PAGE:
Muslims in Interwar Europe

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Lecture-cum-seminar with Dr. David Motadel

Dr. David Motadel was our first guest at the Lecture-cum-seminar series hosted within the 'Muslims in Interwar Europe' project. The central elements of our discussions concerned the issue of the Muslims under German rule during the World War II and the soon-to-be published book authored by Dr. Motadel, ‘Islam and Nazi Germany's War’ (Harvard University Press, November 2014).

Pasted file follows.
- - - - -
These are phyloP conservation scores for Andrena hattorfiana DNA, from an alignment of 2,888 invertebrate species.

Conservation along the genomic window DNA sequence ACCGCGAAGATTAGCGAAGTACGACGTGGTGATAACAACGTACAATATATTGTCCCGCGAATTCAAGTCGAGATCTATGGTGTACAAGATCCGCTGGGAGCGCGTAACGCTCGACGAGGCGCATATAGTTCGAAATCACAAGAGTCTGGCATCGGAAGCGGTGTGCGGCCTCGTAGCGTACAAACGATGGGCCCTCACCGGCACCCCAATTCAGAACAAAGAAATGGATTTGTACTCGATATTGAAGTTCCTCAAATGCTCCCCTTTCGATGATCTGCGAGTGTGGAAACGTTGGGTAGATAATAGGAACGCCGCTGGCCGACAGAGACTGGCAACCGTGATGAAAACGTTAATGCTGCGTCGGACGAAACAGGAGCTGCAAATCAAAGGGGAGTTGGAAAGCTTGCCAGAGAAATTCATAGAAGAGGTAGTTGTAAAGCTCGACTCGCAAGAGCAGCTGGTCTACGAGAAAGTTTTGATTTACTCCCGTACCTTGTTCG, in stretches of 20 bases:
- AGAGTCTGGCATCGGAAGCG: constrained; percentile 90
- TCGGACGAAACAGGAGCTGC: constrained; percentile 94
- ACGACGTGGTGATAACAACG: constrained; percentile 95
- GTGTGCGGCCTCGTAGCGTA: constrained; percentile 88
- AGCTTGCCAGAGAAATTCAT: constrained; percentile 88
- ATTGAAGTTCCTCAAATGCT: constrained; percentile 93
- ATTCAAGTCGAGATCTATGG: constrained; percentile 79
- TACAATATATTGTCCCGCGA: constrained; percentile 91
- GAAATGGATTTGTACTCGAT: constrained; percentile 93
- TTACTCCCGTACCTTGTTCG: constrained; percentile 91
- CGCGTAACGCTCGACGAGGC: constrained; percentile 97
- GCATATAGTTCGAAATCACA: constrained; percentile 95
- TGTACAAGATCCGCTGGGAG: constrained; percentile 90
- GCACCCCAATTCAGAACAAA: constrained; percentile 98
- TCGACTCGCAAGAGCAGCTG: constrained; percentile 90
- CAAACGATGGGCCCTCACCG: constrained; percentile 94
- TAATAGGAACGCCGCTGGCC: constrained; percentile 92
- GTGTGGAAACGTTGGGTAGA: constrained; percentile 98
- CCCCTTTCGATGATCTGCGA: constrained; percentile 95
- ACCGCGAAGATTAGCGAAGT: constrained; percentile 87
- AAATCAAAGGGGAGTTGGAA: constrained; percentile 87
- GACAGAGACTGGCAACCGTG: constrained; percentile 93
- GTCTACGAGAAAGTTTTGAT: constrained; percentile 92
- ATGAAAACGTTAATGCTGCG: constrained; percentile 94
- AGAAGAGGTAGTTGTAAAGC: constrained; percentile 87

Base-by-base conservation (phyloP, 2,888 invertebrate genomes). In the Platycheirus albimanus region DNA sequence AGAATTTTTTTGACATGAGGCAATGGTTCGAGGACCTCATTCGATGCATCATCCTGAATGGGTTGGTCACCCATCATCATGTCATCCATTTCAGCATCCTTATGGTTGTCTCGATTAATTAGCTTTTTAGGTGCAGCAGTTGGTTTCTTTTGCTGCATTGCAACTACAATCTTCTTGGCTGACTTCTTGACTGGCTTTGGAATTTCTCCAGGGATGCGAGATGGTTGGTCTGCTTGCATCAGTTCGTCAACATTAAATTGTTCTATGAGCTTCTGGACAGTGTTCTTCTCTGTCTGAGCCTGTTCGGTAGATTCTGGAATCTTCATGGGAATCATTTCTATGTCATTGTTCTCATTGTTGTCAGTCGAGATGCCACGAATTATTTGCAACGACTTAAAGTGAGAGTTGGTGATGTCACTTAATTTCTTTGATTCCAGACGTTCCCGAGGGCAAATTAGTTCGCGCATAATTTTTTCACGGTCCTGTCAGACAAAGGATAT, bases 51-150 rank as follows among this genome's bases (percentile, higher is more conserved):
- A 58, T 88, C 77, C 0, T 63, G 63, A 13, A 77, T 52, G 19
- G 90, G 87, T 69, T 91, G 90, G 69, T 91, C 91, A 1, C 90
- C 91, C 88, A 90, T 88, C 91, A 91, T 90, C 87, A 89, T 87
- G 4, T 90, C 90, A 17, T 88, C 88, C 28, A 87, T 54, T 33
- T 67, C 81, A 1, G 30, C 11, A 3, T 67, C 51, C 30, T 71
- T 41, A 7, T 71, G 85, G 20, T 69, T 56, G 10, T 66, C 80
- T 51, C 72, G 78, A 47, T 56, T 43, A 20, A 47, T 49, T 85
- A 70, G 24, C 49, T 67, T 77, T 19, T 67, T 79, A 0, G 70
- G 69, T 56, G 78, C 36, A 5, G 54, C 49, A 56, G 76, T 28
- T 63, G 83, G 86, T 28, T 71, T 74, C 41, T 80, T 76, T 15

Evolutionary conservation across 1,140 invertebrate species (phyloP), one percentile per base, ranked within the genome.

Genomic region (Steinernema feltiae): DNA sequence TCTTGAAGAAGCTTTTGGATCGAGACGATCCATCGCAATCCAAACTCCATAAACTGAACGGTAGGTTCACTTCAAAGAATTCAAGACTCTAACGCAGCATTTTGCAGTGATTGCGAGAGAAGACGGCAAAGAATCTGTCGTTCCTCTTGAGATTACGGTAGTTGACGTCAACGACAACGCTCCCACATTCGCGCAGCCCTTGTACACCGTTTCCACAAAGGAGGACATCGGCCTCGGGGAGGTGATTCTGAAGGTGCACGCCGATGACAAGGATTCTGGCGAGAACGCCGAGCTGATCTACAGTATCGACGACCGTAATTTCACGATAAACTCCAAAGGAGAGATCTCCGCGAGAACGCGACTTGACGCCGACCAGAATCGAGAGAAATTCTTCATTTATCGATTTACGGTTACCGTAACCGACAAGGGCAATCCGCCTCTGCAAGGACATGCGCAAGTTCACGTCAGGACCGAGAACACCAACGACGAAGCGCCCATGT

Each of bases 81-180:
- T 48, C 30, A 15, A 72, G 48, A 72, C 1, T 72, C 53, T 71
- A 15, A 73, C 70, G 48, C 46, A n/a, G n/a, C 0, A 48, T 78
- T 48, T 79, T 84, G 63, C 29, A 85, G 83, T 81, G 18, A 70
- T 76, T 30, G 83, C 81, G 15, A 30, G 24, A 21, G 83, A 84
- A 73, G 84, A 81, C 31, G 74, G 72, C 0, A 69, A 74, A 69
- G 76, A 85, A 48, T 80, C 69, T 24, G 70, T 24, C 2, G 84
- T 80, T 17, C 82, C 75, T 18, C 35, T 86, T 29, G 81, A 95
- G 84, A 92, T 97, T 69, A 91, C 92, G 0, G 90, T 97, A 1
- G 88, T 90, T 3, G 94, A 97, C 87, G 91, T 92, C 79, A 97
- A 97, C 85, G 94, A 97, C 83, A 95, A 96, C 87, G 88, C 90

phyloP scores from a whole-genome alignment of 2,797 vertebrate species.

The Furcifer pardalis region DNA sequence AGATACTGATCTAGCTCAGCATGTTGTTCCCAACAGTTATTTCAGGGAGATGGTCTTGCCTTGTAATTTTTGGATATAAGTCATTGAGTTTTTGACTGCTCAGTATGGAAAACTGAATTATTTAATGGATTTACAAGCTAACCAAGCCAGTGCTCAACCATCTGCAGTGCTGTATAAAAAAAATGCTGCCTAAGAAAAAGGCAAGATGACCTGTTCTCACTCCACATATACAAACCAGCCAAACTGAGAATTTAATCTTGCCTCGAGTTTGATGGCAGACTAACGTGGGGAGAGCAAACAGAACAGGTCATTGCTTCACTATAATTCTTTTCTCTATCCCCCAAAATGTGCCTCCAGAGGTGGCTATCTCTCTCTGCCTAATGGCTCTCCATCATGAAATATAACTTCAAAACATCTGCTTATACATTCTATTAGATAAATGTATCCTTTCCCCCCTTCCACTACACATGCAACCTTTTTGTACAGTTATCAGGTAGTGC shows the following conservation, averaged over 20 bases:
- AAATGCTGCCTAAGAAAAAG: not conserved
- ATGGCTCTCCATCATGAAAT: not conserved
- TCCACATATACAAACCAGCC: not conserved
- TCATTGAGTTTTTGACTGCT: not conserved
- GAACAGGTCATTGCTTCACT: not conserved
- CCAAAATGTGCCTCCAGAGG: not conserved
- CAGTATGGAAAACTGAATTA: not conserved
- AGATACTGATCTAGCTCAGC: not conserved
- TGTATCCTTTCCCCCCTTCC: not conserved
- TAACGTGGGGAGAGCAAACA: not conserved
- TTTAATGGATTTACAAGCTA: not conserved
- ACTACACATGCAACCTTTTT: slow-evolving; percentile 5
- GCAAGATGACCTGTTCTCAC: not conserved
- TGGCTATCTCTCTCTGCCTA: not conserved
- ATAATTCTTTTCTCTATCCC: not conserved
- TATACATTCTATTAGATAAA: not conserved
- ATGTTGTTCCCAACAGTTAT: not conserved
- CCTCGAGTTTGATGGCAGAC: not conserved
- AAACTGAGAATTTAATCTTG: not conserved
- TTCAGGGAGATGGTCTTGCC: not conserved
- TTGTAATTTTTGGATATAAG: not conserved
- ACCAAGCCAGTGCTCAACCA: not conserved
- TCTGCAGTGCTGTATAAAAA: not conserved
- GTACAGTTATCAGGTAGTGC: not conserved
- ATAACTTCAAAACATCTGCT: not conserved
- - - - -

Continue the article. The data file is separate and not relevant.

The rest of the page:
The attempt to enhance the ability to wage successful war led the Nazi officials to consider Islam as a powerful force against the British Empire, the Soviet Union and even against Jews. Nazi Germany was to be promoted as a patron of Islam, an ally through which Muslim political and religious aims would be achieved. From this initial point, the discussion turned to Berlin’s policies and propaganda directed towards Muslims in the war zones and of course, their success/failure to stimulate the ‘Islamic world’. Furthermore, the recruitment procedure, the ideological indoctrination process as well as the spiritual dimensions involved in Nazi reasoning were more than thought-provoking. Beyond the significant German engagement in benefitting from the despair corresponding to the various realities/contexts of which the Muslim populations were part under non-German rule, to organizing and directing the animosity via a rather essentialist view of Islam combined with political indoctrination and enforced by the incorporated Imams and Mullahs against the ‘enemies’, it was very interesting to see how the Islamic world beyond the frontline reacted to the calls to holy war. In a war conducted even by means of radio waves, with Radio Zeesen as a propaganda machine on the Axis side, the case of North African Muslims was a special one. German propaganda and indeed that of the Axis, for the Arab world had almost no impact although important Muslim figures were involved; among them was Haj Amin al-Husseini. We went further and examined the German troops’ engagement with Muslims from diverse populations ranging from Tatars to Muslim Roma and even Jewish converts, among others, in the theater of war. Dr. Motadel clarified the profound impact of the Second World War on Muslims and indeed provided a new perspective on the politics of religion.

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